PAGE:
(2) Visits to France, the Czech Republic, and Ireland

Mr. Fumio Kishida, Minister for Foreign Affairs:I will be visiting France, the Czech Republic, and Ireland during January 5-11, 2017. I think cooperation with Europe, with which we share fundamental values, is increasingly important as the world confronts challenges to the international order based on rule of law and faces concerns about rising protectionism. Japan hopes to strengthen cooperation with Europe and ensure peace and prosperity in the international community by deepening collaboration in political and security areas and hoisting a flag of free trade.

Defense Minister Tomomi Inada and I will hold a 2+2 meeting in France.

In the Czech Republic, taking advantage of the 60th anniversary of the restoration of diplomatic relations with the Czech Republic next year, I will hold a foreign ministers’ meeting between the country and Japan.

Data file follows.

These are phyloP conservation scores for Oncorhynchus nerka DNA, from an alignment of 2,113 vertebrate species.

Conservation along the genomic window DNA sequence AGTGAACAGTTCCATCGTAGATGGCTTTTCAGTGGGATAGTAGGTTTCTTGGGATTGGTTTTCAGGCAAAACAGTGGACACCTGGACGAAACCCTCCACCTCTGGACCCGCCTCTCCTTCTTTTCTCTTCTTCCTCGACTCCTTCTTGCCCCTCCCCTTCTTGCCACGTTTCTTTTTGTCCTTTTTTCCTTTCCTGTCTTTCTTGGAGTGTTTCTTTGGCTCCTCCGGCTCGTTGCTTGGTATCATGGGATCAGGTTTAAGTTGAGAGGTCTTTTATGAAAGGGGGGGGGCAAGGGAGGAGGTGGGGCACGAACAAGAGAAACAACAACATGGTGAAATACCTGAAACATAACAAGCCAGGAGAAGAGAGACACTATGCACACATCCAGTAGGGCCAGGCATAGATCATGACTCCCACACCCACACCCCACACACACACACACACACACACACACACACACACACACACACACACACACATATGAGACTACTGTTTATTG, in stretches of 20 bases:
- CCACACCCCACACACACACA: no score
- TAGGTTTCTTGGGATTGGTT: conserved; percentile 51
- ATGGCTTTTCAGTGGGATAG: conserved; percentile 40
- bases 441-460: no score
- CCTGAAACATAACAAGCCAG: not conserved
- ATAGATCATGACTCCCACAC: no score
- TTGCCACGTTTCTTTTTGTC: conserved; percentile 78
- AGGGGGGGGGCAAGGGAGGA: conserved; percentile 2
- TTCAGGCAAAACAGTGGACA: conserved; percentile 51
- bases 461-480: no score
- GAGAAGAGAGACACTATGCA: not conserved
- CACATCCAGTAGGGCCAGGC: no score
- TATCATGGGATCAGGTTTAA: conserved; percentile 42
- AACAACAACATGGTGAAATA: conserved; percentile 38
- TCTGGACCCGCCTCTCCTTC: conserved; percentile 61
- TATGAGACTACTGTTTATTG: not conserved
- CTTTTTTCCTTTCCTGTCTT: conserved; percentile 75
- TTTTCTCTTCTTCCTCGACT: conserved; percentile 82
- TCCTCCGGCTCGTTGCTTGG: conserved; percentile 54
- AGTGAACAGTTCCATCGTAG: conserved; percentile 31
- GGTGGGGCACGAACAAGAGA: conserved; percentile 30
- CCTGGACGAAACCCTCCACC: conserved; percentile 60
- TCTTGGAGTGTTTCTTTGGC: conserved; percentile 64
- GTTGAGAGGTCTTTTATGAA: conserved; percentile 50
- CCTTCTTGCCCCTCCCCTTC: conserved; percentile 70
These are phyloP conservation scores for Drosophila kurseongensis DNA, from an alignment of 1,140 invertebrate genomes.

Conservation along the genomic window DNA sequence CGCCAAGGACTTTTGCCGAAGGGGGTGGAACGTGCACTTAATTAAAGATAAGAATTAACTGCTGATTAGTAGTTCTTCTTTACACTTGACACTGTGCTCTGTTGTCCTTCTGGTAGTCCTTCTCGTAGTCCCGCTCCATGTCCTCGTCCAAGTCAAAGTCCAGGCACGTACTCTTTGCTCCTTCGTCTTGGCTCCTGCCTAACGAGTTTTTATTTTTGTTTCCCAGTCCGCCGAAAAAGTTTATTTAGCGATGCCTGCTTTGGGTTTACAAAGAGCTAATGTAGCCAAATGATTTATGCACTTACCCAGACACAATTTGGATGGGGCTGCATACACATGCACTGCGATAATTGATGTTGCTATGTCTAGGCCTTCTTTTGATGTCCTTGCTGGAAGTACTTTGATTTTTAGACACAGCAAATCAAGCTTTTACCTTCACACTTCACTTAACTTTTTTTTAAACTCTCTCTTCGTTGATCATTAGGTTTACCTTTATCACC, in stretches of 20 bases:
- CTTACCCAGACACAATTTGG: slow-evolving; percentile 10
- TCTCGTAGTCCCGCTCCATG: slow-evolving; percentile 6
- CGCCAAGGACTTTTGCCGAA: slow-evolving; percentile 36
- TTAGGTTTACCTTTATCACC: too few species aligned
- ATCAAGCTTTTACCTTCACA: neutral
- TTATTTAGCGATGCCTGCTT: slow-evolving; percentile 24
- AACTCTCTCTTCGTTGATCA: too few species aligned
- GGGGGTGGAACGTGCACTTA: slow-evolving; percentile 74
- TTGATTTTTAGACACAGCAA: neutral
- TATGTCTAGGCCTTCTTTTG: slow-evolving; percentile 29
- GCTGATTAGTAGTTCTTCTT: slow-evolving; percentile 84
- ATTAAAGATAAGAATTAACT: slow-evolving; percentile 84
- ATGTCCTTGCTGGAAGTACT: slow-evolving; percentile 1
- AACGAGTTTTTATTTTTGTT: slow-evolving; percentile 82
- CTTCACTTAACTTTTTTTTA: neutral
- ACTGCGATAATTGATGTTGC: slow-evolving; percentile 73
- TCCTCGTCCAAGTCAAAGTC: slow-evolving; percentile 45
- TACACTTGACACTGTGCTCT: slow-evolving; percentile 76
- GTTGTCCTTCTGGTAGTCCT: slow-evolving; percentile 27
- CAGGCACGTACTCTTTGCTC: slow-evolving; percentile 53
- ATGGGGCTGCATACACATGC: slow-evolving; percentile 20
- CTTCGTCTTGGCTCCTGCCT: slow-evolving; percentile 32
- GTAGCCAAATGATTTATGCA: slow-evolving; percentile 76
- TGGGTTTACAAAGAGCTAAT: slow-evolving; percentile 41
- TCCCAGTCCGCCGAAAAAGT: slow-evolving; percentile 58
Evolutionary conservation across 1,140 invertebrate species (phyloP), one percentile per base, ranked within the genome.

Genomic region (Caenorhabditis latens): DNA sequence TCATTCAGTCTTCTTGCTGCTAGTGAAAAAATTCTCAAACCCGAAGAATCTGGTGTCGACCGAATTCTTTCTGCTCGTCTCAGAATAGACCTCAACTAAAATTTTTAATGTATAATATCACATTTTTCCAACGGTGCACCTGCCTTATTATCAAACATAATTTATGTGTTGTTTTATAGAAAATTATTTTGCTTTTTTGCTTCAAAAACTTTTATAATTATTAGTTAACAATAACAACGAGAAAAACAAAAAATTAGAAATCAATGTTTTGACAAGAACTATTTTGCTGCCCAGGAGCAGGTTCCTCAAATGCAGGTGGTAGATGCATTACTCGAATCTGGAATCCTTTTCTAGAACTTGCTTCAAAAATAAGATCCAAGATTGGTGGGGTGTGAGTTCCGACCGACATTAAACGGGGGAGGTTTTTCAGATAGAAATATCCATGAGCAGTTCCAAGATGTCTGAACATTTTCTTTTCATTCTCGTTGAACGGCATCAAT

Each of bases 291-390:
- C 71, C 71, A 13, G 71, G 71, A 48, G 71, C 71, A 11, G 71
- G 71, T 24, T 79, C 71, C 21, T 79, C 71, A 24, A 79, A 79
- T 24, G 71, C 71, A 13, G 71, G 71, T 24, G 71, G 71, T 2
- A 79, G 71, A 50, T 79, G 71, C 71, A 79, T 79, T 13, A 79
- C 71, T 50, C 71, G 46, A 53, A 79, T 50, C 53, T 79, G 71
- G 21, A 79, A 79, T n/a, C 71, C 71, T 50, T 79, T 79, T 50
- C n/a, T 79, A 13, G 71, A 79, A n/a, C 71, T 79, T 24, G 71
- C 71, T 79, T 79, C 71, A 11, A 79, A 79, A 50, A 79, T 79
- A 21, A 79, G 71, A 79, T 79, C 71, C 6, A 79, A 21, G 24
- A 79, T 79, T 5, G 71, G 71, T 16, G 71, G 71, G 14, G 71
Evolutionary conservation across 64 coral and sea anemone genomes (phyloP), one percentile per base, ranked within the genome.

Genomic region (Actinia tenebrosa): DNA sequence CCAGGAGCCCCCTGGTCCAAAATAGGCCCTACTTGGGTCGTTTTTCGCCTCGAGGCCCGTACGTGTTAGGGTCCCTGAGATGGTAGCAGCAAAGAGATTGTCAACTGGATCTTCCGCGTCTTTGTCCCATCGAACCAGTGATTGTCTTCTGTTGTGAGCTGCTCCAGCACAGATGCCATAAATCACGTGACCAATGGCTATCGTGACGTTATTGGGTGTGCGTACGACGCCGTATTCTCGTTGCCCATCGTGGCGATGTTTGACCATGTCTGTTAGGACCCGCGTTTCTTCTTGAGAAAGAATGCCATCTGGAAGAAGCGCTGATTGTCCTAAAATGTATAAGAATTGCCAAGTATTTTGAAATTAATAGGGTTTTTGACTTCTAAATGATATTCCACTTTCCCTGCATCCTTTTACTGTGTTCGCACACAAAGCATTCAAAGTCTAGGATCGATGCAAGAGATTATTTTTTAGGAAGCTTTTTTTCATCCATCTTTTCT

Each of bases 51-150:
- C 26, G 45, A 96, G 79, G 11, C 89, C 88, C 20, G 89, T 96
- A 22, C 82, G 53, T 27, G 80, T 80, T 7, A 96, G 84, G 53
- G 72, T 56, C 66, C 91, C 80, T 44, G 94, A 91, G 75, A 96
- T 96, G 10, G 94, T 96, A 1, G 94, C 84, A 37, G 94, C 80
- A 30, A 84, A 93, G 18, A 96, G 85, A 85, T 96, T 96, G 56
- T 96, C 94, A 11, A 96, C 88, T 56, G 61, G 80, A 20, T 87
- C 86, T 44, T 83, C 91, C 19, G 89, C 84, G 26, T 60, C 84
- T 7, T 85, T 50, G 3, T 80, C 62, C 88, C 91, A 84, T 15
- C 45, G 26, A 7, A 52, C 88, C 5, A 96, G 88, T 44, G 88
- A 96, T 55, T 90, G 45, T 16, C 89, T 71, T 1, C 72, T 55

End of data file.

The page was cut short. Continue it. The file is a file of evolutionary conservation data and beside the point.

Japan is also marking the 60th anniversary of the establishment of diplomatic relations with Ireland next year, and I will attend a ceremony commemorating the anniversary and grandly celebrate the beginning of a memorable year.

South Sudan sanctions resolution

Reporter: A resolution to ban weapons trade with South Sudan is being discussed in the UN Security Council. Please explain Japan’s view and reasons for taking this view.

Minister Kishida: I would like to refrain from mentioning Japan’s final stance regarding the point you mentioned at this stage because discussions and debate are continuing.